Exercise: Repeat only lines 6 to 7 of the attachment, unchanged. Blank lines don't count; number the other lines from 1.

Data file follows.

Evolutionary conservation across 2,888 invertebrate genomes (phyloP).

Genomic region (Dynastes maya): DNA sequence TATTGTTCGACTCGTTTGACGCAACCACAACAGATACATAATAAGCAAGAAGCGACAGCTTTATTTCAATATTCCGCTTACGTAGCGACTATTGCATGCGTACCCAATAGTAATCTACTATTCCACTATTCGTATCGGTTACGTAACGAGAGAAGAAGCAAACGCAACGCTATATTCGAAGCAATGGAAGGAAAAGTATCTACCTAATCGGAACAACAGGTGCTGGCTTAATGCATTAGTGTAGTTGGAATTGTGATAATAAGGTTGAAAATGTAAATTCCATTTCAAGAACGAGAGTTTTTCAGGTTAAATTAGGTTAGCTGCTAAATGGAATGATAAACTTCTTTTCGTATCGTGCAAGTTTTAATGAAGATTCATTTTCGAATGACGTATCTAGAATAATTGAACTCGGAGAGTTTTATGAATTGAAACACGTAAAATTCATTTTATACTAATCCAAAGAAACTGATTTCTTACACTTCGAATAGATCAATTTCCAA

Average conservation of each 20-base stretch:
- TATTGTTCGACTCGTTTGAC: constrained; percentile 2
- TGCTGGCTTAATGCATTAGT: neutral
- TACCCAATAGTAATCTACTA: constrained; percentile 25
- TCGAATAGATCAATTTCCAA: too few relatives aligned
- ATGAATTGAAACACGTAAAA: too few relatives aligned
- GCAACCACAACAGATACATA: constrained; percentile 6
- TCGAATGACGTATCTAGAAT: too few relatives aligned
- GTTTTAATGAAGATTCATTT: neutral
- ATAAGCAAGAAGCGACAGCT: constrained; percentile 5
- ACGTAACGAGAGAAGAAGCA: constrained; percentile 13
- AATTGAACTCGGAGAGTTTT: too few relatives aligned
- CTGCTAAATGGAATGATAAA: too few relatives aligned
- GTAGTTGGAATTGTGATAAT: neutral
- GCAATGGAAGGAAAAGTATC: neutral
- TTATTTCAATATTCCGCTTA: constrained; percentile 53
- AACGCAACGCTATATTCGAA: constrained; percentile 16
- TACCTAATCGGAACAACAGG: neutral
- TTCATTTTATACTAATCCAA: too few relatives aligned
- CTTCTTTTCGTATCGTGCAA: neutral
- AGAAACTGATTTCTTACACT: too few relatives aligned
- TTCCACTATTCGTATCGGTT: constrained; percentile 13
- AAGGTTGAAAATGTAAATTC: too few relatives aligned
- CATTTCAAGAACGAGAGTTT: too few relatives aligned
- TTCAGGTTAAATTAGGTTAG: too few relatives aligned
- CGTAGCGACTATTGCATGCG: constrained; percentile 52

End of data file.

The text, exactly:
- TACCCAATAGTAATCTACTA: constrained; percentile 25
- TCGAATAGATCAATTTCCAA: too few relatives aligned